Major League pitchers are throwing the ball harder than ever, with some regularly topping 100 miles an hour.
But that extra oomph has been taking a heavy toll on elbows. There’s been an explosion in the number of pitchers undergoing ligament-replacement surgery, from big leaguers all the way down to high schoolers. That procedure is called Tommy John surgery, in honor of the Dodgers’ player who was the first to have it done in LA back in 1974.
But now a possible alternative is emerging to Tommy John surgery: stem cell therapy. The treatment is unproven, but some doctors believe it has the potential to heal elbows in a fraction of the time that surgery entails.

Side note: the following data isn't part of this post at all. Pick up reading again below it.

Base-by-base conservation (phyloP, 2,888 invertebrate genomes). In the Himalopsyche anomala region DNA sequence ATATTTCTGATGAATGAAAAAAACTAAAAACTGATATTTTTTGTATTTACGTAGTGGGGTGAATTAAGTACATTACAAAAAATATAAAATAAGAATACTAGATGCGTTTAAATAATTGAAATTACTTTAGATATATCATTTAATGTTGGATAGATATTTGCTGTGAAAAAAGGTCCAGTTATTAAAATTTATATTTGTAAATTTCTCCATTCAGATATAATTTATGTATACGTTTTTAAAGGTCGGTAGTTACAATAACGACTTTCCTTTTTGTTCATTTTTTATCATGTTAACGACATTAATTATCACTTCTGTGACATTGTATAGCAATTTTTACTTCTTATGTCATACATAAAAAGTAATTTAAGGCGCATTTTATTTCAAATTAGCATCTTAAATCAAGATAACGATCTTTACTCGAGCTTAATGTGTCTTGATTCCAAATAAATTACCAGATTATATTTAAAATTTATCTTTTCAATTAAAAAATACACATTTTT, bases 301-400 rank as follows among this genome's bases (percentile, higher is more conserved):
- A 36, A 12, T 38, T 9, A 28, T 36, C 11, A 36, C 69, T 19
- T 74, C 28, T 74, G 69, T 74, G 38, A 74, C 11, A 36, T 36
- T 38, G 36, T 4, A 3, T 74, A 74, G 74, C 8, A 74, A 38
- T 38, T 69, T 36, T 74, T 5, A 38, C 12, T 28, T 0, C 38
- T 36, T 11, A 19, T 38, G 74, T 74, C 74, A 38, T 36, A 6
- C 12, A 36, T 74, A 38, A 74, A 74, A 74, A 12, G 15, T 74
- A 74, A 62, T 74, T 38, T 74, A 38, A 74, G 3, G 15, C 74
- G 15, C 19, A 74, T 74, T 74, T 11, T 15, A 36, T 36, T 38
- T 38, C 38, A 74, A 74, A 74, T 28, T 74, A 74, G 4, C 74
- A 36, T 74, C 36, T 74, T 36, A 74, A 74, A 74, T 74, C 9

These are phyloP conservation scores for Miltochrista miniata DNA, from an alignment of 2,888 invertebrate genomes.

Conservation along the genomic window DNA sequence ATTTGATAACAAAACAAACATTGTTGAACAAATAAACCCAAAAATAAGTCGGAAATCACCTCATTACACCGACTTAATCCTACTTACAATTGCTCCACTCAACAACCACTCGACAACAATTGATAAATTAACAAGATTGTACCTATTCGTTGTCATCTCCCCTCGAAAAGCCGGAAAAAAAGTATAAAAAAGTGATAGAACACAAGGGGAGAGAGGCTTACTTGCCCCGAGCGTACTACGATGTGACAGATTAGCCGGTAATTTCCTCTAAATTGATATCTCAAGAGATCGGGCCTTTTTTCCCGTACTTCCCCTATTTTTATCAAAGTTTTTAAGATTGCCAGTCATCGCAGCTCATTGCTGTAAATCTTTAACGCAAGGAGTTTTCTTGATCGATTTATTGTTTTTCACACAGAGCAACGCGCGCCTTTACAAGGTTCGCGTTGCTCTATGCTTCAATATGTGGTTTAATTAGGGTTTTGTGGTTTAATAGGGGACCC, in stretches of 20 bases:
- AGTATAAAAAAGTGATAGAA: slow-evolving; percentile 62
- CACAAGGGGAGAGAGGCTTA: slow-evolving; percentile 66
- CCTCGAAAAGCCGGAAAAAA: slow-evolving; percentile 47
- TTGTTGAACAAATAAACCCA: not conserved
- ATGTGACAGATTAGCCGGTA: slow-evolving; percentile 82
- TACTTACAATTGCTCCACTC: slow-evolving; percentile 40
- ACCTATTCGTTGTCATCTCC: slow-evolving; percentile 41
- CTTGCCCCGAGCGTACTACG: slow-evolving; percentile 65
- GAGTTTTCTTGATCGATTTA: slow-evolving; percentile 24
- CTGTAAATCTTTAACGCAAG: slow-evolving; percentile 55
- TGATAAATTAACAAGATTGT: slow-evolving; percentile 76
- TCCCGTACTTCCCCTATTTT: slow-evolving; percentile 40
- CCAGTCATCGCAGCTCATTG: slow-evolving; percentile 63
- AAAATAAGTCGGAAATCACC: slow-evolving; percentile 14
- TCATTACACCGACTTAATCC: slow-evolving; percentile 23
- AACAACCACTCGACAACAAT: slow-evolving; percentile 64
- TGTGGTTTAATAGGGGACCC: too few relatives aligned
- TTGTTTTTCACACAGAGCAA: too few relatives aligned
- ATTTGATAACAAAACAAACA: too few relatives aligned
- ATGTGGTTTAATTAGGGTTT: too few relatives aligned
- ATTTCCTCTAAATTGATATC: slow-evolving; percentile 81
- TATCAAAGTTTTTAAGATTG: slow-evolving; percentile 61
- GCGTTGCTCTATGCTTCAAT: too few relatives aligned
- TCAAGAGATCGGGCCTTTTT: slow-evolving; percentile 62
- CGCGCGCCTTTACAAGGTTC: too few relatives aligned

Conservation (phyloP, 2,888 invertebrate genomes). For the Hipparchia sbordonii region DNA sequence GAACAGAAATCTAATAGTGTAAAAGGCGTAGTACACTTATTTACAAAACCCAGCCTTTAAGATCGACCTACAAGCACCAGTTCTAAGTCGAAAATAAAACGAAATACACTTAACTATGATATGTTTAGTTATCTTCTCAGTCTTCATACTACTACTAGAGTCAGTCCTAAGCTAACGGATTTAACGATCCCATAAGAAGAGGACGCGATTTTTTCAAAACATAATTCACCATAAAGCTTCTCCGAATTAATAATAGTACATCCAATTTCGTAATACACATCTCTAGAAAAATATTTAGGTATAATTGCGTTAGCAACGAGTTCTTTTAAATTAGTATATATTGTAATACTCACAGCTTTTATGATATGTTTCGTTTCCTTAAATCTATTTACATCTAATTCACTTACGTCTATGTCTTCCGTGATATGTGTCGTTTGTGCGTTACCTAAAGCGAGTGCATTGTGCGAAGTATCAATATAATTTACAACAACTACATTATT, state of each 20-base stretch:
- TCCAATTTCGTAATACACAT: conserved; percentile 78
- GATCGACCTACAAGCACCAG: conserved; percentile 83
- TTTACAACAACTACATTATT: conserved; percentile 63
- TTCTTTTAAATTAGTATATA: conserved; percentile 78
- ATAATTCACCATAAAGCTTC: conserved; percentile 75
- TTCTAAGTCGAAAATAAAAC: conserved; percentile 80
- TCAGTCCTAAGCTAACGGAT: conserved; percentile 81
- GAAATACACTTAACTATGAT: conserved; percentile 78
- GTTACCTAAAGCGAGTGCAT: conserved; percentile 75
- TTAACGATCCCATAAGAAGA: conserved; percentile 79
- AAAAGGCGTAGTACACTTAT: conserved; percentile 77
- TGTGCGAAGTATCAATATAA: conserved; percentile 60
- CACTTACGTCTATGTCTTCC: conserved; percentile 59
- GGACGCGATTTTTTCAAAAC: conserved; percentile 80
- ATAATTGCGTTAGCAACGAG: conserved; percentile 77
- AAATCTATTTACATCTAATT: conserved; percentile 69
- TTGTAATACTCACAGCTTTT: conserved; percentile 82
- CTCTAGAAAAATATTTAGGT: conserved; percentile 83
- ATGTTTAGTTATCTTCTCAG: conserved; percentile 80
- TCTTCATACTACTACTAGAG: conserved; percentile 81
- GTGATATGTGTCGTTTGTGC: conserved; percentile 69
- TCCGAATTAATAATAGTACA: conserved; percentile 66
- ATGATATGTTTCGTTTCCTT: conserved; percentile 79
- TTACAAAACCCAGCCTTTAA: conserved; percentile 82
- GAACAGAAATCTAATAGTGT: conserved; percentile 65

A couple of injured Angels pitchers, Garrett Richards and Andrew Heaney have been trying stem cell therapy. Heaney has now given up and decided that he will undergo surgery after all, but Richards is still following the non-surgical path. It’s a gamble, because if it doesn’t work Richards will still have to go under the knife, and he will have lost precious recovery time.
Los Angeles Times Angels beat writer Pedro Moura says more and more pitchers appear to be willing to take that risk.
“It’s a fairly simple process. It takes 20 minutes from start to finish. The pitchers get stem cells harvested from the bone marrow of their hips and then that is injected into the injured region of their elbow after it’s spun in a centrifuge for a limited amount of time, just to separate the cells,” Moura says. “(The cells) are so young that when they are inserted into the elbow, the idea is that they can morph into whatever they are near. If they are injected into the broken, ripped, partially torn ligament they can regenerate that. That’s the goal.”